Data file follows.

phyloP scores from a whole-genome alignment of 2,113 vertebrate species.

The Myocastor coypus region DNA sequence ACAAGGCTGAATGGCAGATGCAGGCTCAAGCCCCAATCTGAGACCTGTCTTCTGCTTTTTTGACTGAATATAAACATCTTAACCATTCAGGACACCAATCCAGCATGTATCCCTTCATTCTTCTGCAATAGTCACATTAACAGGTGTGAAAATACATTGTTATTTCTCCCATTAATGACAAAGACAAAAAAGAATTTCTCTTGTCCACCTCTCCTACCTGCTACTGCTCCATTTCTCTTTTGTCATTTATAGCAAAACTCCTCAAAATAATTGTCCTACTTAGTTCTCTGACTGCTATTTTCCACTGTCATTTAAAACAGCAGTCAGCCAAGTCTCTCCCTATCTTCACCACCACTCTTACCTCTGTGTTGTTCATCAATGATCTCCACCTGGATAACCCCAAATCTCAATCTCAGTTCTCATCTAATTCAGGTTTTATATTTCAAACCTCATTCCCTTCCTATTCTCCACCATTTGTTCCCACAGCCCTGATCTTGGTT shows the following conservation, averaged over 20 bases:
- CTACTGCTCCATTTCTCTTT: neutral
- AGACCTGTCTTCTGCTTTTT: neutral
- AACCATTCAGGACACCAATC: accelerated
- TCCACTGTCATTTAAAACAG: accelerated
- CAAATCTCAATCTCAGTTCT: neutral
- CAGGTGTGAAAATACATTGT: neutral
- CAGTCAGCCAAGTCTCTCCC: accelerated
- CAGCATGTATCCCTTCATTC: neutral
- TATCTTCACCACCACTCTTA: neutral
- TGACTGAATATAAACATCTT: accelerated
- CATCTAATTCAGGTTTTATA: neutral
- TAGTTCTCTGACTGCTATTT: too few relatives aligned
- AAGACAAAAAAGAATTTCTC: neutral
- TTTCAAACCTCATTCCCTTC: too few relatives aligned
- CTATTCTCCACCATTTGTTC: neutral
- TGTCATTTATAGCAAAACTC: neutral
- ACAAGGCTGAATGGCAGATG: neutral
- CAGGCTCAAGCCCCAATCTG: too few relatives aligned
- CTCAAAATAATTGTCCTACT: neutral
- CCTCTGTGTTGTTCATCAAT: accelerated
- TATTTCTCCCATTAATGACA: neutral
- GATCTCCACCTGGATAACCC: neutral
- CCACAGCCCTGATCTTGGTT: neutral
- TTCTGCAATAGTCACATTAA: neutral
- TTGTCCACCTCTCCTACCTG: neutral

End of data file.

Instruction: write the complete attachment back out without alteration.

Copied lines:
phyloP scores from a whole-genome alignment of 2,113 vertebrate species.

The Myocastor coypus region DNA sequence ACAAGGCTGAATGGCAGATGCAGGCTCAAGCCCCAATCTGAGACCTGTCTTCTGCTTTTTTGACTGAATATAAACATCTTAACCATTCAGGACACCAATCCAGCATGTATCCCTTCATTCTTCTGCAATAGTCACATTAACAGGTGTGAAAATACATTGTTATTTCTCCCATTAATGACAAAGACAAAAAAGAATTTCTCTTGTCCACCTCTCCTACCTGCTACTGCTCCATTTCTCTTTTGTCATTTATAGCAAAACTCCTCAAAATAATTGTCCTACTTAGTTCTCTGACTGCTATTTTCCACTGTCATTTAAAACAGCAGTCAGCCAAGTCTCTCCCTATCTTCACCACCACTCTTACCTCTGTGTTGTTCATCAATGATCTCCACCTGGATAACCCCAAATCTCAATCTCAGTTCTCATCTAATTCAGGTTTTATATTTCAAACCTCATTCCCTTCCTATTCTCCACCATTTGTTCCCACAGCCCTGATCTTGGTT shows the following conservation, averaged over 20 bases:
- CTACTGCTCCATTTCTCTTT: neutral
- AGACCTGTCTTCTGCTTTTT: neutral
- AACCATTCAGGACACCAATC: accelerated
- TCCACTGTCATTTAAAACAG: accelerated
- CAAATCTCAATCTCAGTTCT: neutral
- CAGGTGTGAAAATACATTGT: neutral
- CAGTCAGCCAAGTCTCTCCC: accelerated
- CAGCATGTATCCCTTCATTC: neutral
- TATCTTCACCACCACTCTTA: neutral
- TGACTGAATATAAACATCTT: accelerated
- CATCTAATTCAGGTTTTATA: neutral
- TAGTTCTCTGACTGCTATTT: too few relatives aligned
- AAGACAAAAAAGAATTTCTC: neutral
- TTTCAAACCTCATTCCCTTC: too few relatives aligned
- CTATTCTCCACCATTTGTTC: neutral
- TGTCATTTATAGCAAAACTC: neutral
- ACAAGGCTGAATGGCAGATG: neutral
- CAGGCTCAAGCCCCAATCTG: too few relatives aligned
- CTCAAAATAATTGTCCTACT: neutral
- CCTCTGTGTTGTTCATCAAT: accelerated
- TATTTCTCCCATTAATGACA: neutral
- GATCTCCACCTGGATAACCC: neutral
- CCACAGCCCTGATCTTGGTT: neutral
- TTCTGCAATAGTCACATTAA: neutral
- TTGTCCACCTCTCCTACCTG: neutral